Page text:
ACEM (European Association of Motorcycle Manufacturers) put forward a very persuasive argument in favour of RWT for PTWs and by and large we are supportive of their position.

Especially with regards to the changes that IMCO Committee (Internal Market and Consumer Protection) spearheaded with the Regulation for L category vehicles – specifically relating to emissions and braking systems.

ACEM’s Presentation to Public Hearing – pdf – 404kb

ACEM’s position on RWT – pdf – 158kb

The other aspect which Antonio Perlot of ACEM touched on at the TRAN Committee meeting, was that 59% of the PTW parc is made up of vehicles with an engine size of 125cc and under and as he pointed out, these are mainly owned by commuters or young people who are less inclined to take the same level of care that a passionate older motorcyclist might do.

Therefore we believe a regular check would be beneficial – for the reasons indicated above – regarding failures.

It is also important to ensure that the vehicle is legally roadworthy – i.e. that all parts are legal such as exhaust systems and in the case of mopeds and other restricted bikes, that they have not been tampered with.

Cost implications

We understand that there are serious cost implications for governments throughout Europe and in that respect we are supportive of the Northern Ireland Assembly’s position that the proposal should be made a Directive rather than a Regulation.

We believe that this option would allow countries to choose what suits them best, including opting out of testing PTWs, if that is what they wish.

The Northern Ireland MoT system would implode if tractors, caravans and trailers were to be tested, not least because the testing stations would struggle to accommodate these vehicles and because setting up a registration system for trailers would be far too onerous in terms of cost and implementation.

Regularity of RWT

In terms of regularity for RWT, a Directive would allow countries such as the UK to continue MoTs on a yearly basis while allowing others – typically the Nordic countries where motorcycling is seasonal thus the mileage and usage is far lower than the rest of Europe – to use the 4-2-2 system, or whatever they find appropriate to their needs and requirements.

Rights and Responsibilities

At the first TRAN Committee meeting on RWT (held in December 2012), the Commission side stepped the issue of data in terms accident causation and refers to motorcycles – (Powered Two Wheelers) as, “quite similar to a normal vehicle integrating a lot of new technologies” that would lead for consideration on the same footing as other vehicles, “in terms of regular inspections.”

The comment made by the Commission’s representative at that meeting should not be put aside or treated lightly, because this underpins a discourse that has driven rider organisations over the last 40 odd years, which is to be treated equally in the transport mix. That means accepting the same responsibilities.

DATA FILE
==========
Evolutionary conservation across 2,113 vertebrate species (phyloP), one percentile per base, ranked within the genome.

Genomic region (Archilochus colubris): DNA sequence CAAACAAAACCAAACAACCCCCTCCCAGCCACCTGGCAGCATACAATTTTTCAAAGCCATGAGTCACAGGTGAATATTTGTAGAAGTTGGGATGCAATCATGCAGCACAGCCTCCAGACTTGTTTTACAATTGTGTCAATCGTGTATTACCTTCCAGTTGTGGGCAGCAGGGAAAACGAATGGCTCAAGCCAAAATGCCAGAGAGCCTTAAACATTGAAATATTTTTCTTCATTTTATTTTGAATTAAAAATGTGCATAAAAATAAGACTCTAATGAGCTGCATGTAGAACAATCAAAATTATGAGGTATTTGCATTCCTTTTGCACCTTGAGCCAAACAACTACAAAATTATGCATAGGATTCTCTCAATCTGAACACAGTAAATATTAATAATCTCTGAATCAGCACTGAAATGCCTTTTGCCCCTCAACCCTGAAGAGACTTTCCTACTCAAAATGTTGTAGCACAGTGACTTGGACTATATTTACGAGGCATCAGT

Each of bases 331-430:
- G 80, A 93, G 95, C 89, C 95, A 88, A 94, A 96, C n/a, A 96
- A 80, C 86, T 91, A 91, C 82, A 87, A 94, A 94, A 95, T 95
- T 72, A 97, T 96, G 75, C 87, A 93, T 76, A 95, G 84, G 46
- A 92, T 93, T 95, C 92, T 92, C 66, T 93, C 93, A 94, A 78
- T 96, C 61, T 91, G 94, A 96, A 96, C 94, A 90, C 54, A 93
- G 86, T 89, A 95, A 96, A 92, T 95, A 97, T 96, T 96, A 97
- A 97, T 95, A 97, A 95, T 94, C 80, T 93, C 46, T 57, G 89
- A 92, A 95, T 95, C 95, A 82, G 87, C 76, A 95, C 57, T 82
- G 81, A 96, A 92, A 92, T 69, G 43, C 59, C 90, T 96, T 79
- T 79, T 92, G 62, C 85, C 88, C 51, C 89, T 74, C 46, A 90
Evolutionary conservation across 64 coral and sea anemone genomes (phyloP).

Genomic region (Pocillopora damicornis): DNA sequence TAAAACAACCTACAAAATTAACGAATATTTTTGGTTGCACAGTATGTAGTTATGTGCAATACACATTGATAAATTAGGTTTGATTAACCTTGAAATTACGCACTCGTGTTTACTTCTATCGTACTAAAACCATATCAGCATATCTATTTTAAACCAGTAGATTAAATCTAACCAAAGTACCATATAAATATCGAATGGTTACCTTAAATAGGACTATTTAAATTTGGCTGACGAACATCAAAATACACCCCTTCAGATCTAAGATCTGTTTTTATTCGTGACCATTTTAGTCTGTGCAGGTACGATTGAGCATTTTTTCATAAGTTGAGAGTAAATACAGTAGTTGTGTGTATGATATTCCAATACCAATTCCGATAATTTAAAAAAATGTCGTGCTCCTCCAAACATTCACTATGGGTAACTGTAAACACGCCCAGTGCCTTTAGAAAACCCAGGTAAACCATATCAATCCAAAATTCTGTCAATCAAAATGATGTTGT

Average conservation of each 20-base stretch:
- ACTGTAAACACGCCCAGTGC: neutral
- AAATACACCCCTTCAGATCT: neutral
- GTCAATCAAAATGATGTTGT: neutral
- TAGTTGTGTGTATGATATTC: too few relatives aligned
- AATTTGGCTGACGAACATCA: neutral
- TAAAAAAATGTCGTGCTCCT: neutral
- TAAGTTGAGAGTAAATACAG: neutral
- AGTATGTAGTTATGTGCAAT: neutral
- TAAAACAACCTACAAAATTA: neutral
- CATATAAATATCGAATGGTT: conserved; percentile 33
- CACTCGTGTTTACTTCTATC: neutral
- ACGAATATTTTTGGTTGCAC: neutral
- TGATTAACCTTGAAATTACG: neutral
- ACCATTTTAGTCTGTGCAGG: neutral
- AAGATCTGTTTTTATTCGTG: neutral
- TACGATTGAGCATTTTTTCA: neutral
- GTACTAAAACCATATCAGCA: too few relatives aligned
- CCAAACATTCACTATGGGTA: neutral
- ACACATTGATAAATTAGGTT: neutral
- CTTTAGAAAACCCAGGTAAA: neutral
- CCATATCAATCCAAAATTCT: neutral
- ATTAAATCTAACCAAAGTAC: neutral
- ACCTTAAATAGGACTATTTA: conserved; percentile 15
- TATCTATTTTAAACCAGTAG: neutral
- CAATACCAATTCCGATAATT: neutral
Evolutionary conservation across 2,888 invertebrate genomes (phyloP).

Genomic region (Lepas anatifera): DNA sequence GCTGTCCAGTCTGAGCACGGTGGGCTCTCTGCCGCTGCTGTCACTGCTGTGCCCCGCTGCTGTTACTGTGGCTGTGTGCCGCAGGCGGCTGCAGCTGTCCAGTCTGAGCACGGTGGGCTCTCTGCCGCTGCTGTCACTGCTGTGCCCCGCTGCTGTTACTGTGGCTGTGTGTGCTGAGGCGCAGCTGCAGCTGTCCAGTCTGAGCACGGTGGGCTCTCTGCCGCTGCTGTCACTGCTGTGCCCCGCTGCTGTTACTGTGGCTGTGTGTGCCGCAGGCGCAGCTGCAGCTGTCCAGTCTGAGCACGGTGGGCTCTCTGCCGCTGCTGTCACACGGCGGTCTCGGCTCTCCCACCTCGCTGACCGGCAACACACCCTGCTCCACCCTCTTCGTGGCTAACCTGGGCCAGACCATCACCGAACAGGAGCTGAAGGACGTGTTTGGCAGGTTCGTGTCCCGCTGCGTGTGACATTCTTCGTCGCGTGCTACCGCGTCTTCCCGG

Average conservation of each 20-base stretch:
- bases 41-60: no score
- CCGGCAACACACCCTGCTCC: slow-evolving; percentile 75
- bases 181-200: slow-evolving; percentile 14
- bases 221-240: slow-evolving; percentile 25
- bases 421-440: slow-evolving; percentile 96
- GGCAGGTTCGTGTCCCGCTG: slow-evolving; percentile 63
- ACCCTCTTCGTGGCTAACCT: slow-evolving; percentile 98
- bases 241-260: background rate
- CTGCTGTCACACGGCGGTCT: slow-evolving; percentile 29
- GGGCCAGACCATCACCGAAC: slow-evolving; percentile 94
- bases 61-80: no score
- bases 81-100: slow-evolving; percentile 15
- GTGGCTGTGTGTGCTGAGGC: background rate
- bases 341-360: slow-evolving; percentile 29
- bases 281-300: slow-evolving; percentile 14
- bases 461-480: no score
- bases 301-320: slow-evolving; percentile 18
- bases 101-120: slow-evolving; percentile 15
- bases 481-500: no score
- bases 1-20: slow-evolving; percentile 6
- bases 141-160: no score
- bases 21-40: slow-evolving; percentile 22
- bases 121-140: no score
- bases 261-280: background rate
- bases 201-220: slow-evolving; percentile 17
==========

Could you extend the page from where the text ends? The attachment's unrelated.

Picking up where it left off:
From our perspective, governments need to know that the vehicle fleet on their roads has minimum standards of road worthiness and emission levels and there are only two ways of doing this – roadside checks – and regular testing.

With regards to emissions, cars are taxed in the UK based on their CO2 levels and the annual MoT ensures that those levels are monitored.

Now that the motorcycle industry will be required to do the same for motorcycles, scooters and mopeds, it seems reasonable to expect that this sector of vehicles will be afforded the same rights.

Competition

There is possibly another argument that needs addressing which is competition.

We in Europe expect and demand quality products. We expect and demand redress if these products are not to the standards that manufacturers promise.

In a global economy, products from other countries such as India, China and Russia must adhere to European standards in order to be allowed into the European markets. Equally, the European manufacturers must provide a standard over time for our vehicles through warranties.

We as Europeans have an opportunity to ensure that our standards are of the highest quality, but our opinion is that we, as consumers, can only achieve this by playing the game which includes accepting road worthiness testing.

Comment to this at Right To Ride EU – Click Here

Links Information

TRAN Committee Draft Report, scheduled for publication by the 7th March, with a deadline for amendments on the 22nd March.

Also scheduled but subject to change, is the Vote in TRAN Committee May 2013 – Vote in Parliament plenary July 2013

Video of the meeting still available go to 16:24:00 – Click Here

Our reporting and quotes are taken from the recording of the meeting and includes interpretation of the original speaker. We have endeavoured to report this accurately.

FIA (Fédération Internationale de l’Automobile) Region 1 – www.fiaregion1.com

FIA Region I Briefing on PTI – pdf – 2.5mb

ACEM (European Association of Motorcycle Manufacturers) – www.acem.eu

ACEM’s Presentation to Public Hearing – pdf – 404kb

ACEM’s position on RWT – pdf – 158kb

Library of the European Parliament

A page published on the Library of the European Parliament’s website, gives detailed information on the “Roadworthiness Package”.

From links to the European Commission’s presentation of the three legislative proposals contained in the Roadworthiness Package to overviews, analysis, Stake holder views, NGO views, Producers views, Statistics and EU Programmes and projects.

Library of the European Parliament – Click Here